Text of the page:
Yesterday, I was flying back from Phoenix to Toronto via Denver, and many things that could go wrong went very right.
I was flying TED out of Phoenix (half of United) (having got up at 3:45 AM!) and was told I had to get my seat at the gate. At the gate they had only middle seats (I am over 1.88m) and my heart sank, but I got an exit row seat and I will say, it was very comfortable, and my neighbours were very congenial. Wilder, the plane arrived early.
I have come to quite like Denver airport, and very much enjoy Lefty's Mile High stop (right beside the Air Canada gate), and I had a great breakfast there. Next to me for about an hour were a wonderful couple of US public servants, one working for the GSA and one for the EEOC, on their way to visit his relatives in El Paso. He (the latter) (yes they were both hetero) was embroiled in a transgendering case, and had some interesting perspectives. He was a delightful character, and had done stand-up comedy on several amateur nights. I suspected he was looking for another career.
Later I had a nice chat with an acupuncturist plagued by the protective policies of his charge card company. His wife, who shared a card with him, was in China, and the card company balked when it saw charges accumulating in both Denver and Beijing, so her attempt to impress her clients had been foiled. He was trying for the second time to explain to the company what the situation was, and how it would get worse, as he was flying to New York.
Philosophically, these experiences made me feel really good about the people who generally are on the road. (A view emphasized even more by the week I spent working, about which I cannot say much.)
At one point at my left someone clearly part of a rock band was talking about how he was planning to self-produce his own CDs. He was calculating how many shows per week he needed to survive, but was also preparing to invest in some significant CD replication hardware. I suspect the threat felt by the large record labels is very real.
And what was bad? To give credit to Air Canada we were on the ground 20 minutes early, and I was through customs and immigration with my bag at 4:40, which was before I thought we would be at the gate. And then, sadly, Park 'n' Fly did not get a bus to the place I was waiting until 5 and even when I got tho their valet centre and had paid, could not produce my car before 5:17.
This spoiled what had been a great travel day! More later on Park 'n' Fly's valet parking (which had negative value compared to the next option this trip).
The morning weather report on one of the TV stations reports that there is a 'chill in the air' coming, with high temperatures dropping later in the week to the mid-90s. For those of us from Toronto, that is around 34-35.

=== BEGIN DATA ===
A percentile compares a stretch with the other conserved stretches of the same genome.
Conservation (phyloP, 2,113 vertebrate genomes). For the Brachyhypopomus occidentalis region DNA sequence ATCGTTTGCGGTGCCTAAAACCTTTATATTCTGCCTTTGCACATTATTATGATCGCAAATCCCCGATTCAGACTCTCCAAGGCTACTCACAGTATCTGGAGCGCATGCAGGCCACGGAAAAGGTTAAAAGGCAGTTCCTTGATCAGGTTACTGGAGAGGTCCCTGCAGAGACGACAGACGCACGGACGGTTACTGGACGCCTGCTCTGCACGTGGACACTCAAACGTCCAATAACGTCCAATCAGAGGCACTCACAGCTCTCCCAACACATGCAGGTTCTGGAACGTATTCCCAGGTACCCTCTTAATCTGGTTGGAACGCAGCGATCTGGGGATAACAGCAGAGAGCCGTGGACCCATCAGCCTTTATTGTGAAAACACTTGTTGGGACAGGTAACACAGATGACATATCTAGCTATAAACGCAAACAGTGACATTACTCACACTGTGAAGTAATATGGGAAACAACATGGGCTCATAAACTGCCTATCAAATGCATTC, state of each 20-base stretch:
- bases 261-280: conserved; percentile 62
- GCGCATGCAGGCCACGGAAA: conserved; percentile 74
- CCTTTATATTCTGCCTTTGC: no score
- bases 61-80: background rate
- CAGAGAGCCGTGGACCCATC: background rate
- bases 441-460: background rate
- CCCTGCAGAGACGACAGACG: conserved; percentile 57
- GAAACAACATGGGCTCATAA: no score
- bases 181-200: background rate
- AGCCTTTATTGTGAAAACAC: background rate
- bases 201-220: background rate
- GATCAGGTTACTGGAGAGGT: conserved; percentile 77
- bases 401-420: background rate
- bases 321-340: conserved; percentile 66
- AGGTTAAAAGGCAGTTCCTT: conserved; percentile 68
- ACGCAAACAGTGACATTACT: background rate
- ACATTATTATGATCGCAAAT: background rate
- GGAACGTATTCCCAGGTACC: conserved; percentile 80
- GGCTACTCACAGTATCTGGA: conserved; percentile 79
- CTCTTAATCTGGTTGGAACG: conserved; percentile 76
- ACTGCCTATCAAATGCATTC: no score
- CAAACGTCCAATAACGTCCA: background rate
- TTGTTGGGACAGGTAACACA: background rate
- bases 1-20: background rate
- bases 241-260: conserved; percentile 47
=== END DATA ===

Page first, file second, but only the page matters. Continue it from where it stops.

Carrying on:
That is no chill in the air where I come from.
(BTW - it does seem the 'dry heat' thing is real - as I headed for my taxi here, I did not break into a sweat last night, as I surely would have on an ostensibly cooler Toronto day in the summer.)
I won't be blogging much tomorrow as I will be in the air for a large part of the day! And this never crossed my mind as I booked the flights. On the day of the actual murders, I was part of a team preparing the festive opening of a new local site for the multinational I work for. The person who was co-manning my post (we had demos to do for the visitors) arrived a little late, shortly after 9am, and told me a plane had flown into the World Trade Center, and I naturally pictured a small biplane. It did not take long for me to have my misconceptions corrected. In fact, several executives had flown to Toronto that morning, and were wandering around worried about some of their customers. The festive opening became something other than that. And the world has become something other than it was then, in our foolish naivete.
T-Shirts with the logo of a happy murderer, who also managed to destroy a successful economy, abound. Is there somewhere I can find a T-shirt featuring a real hero? Yes, I can order the usual one too, but why has everyone else got that awful person's head on his T-shirt? Cute in the beret but is that really enough to overcome the nasties?
Were I Jack Layton, how many people would I want watching my policy convention on the Parliamentary channel? Were there something better on TV, I would be off there, and not blogging on this rather awful experience. Were I Jack Layton, I would ask the US Open to start their weekend matches much earlier! Were there an election, could I stomach voting for a representative of this political party? Were these guys to look even vaguely electable, I wonder how hard it would be to move to Costa Rica. Heaven be thanked, I think this is all the subjunctive for contrafactuals.
Robert Cushman has long been one of my favourite local theatre reviewers. In today's National Post he tells a wonderful story about Alan Rickman's debut, in the midst of ruminating on managing a career that spans stage and screen. What are my two favourite Rickman roles? Certainly the movie Close My Eyes, in which he gets to use throughly what Cushman calls "the voice, the irony, the authority, the all-pervading mournfulness", all of which are needed as the character's wife begins an affair with her brother (played by Clive Owen, the matinee idol still-to-be). That was on screen. On the stage I had the privilege to see him in Coward's 'Private Lives'. The play is always a delight, but this pairing was quite good. Thanks to Robert Cushman for an amusing look at the start of this fine career.